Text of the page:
Law360 is providing free access to its coronavirus coverage to make sure all members of the legal community have accurate information in this time of uncertainty and change. Use the form below to sign up for any of our weekly newsletters. Signing up for any of our section newsletters will opt you in to the weekly Coronavirus briefing.
Law360 (January 27, 2021, 7:51 PM EST) -- Major medical organizations urged public officials Wednesday not to use the tens of billions of dollars they receive from opioid litigation settlements to ease budget woes instead of the narcotic abuse crisis, which has flared with new intensity amid the coronavirus pandemic.
The alert — dubbed "Principles for the Use of Funds From the Opioid Litigation" — advised state and local officials to make five commitments for the expected influx of money, including that they not siphon settlement funds to plug spending holes created by the pandemic's economic downturn.
Dr. Joshua M. Sharfstein, a vice dean at the Johns Hopkins Bloomberg School of Public Health who worked with colleagues to coordinate the principles, told Law360 that devoting legal payouts to anti-addiction efforts could deliver huge returns in the form of stable and productive communities.
"Following the evidence, investing in prevention, investing in effective treatment — that is going to pay off both in lives saved and in economic recovery," Sharfstein, a former principal deputy commissioner of the U.S. Food and Drug Administration, said in an interview.
The principles were signed by more than 30 professional, academic and advocacy groups, including the American Medical Association, the Yale Program in Addiction Medicine and the Legal Action Center. In an announcement that accompanied the principles, the groups argued that governors, attorneys general and lawmakers should "focus on addiction treatment and prevention" and "avoid diversion of funds to close budget gaps."
A report this month from the National Conference of State Legislatures described wide-ranging economic fallout from COVID-19 among the states, most of which have some sort of requirement to pursue balanced budgets. While some states have weathered the pandemic's financial storm, the ones hit hardest have seen "catastrophic revenue declines" that federal assistance "was not nearly enough" to offset, according to the NCSL.
The economic hardships caused by the pandemic are likely a factor in soaring drug overdoses, roughly two-thirds of which involve opioids. After fatal overdoses declined 4% from 2017 to 2018, they began ticking up again in 2019 and accelerated further as the pandemic took hold. The period from June 2019 to May 2020 saw 81,000 overdose deaths, the most ever in a 12-month period and 18% more than the preceding 12-month period, according to the Centers for Disease Control and Prevention.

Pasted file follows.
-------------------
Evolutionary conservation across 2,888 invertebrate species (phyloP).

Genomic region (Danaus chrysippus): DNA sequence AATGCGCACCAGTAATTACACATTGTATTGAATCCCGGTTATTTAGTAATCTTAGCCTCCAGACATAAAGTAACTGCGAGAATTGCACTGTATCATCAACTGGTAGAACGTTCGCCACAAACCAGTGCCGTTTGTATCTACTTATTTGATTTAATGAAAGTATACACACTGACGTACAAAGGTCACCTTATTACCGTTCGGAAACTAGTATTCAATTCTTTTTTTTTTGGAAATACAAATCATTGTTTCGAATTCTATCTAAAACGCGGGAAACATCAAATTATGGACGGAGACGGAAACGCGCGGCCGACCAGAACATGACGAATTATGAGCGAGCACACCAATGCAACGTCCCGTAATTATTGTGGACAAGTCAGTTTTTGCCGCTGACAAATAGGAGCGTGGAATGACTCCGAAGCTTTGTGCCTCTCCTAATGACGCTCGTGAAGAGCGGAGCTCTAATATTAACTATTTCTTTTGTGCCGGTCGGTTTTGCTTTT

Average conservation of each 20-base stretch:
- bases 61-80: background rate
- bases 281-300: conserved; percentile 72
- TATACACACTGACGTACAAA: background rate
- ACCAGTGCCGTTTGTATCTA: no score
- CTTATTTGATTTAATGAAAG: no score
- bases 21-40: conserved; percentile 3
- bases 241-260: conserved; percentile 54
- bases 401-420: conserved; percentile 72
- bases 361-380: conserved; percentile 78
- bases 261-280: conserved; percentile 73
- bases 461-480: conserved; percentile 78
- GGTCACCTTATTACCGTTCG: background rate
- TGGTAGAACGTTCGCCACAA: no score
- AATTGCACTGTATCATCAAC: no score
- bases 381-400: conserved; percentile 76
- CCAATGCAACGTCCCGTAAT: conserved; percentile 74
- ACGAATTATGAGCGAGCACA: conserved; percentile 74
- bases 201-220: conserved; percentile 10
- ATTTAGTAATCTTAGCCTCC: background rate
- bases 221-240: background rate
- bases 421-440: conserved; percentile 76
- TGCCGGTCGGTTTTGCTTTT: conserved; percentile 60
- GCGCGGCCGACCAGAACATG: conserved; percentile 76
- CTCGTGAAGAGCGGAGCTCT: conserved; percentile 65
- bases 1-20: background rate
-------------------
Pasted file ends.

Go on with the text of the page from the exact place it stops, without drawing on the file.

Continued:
States, cities and counties have filed thousands of lawsuits accusing drug manufacturers, distributors and pharmacies of reckless painkiller sales that sparked an epidemic of opioid addiction, killing more than 500,000 Americans over the past two decades. Deaths have often involved street drugs, such as heroin and illicit fentanyl, that people use after getting hooked on prescription opioids.
Johnson & Johnson and three drug distributors have proposed opioid settlements collectively worth $26 billion. Billions more are expected from bankrupt drugmakers, including Purdue Pharma LP, and further payouts could come from a number of large drugmakers and pharmacies that are still fighting opioid cases.
In Wednesday's announcement, signatories to the principles specifically called on officials to "avoid the mistakes of the 1998 tobacco settlement," a roughly $250 billion accord that cities and states have notoriously tapped for myriad spending priorities unrelated to smoking prevention.
While that advice may have more urgency because of the pandemic, it has been voiced frequently during the opioid litigation and acknowledged by plaintiffs attorneys. Motley Rice LLC co-founder Joe Rice, lead plaintiffs' counsel in both the tobacco settlement and the opioid cases, told Law360 in a 2019 interview that the tobacco settlement "made a huge difference" in preventing youth smoking but wasn't universally effective.
"In some states, not all the money made a big difference in health care. Unfortunately, we on the litigation side, we can only recover funds. We don't appropriate funds," Rice said in the interview. He could not immediately be reached for comment on Wednesday.
Governments are suing opioid sellers partly for costs associated with opioid abuse, such as strain on the criminal justice system. Their cases rely heavily on a professed need for money to ease the opioid crisis via spending on addiction treatment, physician education and overdose-reversal drugs.
However, even if opioid settlement dollars are primarily spent on prevention and treatment, results are far from guaranteed. The federal government has poured tens of billions of dollars into prevention and treatment, and yet the death toll has kept rising.
Sharfstein told Law360 that he is nonetheless optimistic that litigation settlements will "play a very important role" in easing the crisis. He expressed hope that officials will listen to experts who often advocate controversial but effective actions, such as wider use of opioid-dependence drugs like methadone and buprenorphine.
"The idea that with new funding could come a new commitment to following evidence I think is promising," Sharfstein said.
Sharfstein declined to comment on reports that he has been under consideration to lead the FDA in the Biden administration.
--Additional reporting by Emily Field. Editing by Alanna Weissman.
For a reprint of this article, please contact email@example.com.